I got a question about the source for the idea from Prometheus where the Engineers created life on planet Earth from black goo. Is there anything similar in ancient mythology? Or was it a synthesis of classical imagery from the science fiction genre?
I would say it has its roots in ancient mythology in that it could be associated with the river and goddess Styx. The river itself is supposedly black because Demeter entered the river while mourning. Styx is also considered to be both corrosive and toxic (see Ptolemy Hephaestion, New History).
Loosely, the word 'styx' (translated from Greek 'stygos' then Latin) means hatred, abhorrent, gloomy (think: stygian night).
Styx, as noted, is both the river and the goddess. As the deity, she is the eldest of the Okeanides--daughter of Oceanus and Tethys--and a chthonian (underworld/Hades) goddess. During the Titanomachy, she sided with Zeus (all oaths to Zeus are sworn to her). As the river, Styx is both its own river as well as the marsh where the five great rivers converge in the underworld (NOTE: The Theoi project has an extensive entry on Styx).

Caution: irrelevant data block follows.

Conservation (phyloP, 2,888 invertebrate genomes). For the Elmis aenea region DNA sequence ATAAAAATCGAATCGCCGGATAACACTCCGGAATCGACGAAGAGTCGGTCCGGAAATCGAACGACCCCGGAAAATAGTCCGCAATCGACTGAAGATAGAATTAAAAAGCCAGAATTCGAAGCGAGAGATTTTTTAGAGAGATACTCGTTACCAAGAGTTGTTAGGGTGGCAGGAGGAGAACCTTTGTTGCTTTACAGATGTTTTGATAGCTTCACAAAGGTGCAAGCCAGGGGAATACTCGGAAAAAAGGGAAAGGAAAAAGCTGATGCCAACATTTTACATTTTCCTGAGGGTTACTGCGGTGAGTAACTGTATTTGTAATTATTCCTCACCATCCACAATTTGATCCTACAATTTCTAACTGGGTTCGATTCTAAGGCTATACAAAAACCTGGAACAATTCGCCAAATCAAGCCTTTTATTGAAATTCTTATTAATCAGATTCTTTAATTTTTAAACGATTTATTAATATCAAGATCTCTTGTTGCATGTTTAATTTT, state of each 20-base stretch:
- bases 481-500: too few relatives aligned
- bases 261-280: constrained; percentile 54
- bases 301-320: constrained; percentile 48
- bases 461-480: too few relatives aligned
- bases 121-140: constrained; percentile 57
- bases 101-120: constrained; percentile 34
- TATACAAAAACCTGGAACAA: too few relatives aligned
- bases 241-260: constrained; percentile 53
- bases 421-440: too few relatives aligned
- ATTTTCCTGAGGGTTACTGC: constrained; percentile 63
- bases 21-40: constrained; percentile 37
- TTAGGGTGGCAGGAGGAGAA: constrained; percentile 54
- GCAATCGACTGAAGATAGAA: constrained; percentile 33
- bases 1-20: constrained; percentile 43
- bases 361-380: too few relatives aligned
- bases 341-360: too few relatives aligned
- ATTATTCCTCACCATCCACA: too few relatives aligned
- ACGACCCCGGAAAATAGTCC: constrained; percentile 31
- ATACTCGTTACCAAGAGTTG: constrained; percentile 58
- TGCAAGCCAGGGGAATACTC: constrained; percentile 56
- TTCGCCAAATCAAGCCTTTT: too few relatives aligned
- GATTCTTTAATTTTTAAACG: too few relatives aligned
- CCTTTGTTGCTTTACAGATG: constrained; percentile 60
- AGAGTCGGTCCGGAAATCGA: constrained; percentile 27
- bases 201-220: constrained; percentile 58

In many contemporary stories such black-goo is representative of some form--granted usually evil--of life as in the Klyntar/Symbiotes in Spider-Man that is Venom, Armus from ST:TNG 'Skin of Evil' (who was created by the 'Titans'), or even the space-faring Goa'uld from Stargate.
How this may fit with Prometheus as a life-giving goo I would guess might come from the oath sworn to Styx: those who break it must drink from the river Styx as punishment. However, there are other myths associated with what occurs when you drink from any of the five great rivers (Styx, Lethe, Phlegethon, Acheron, and Cocytus).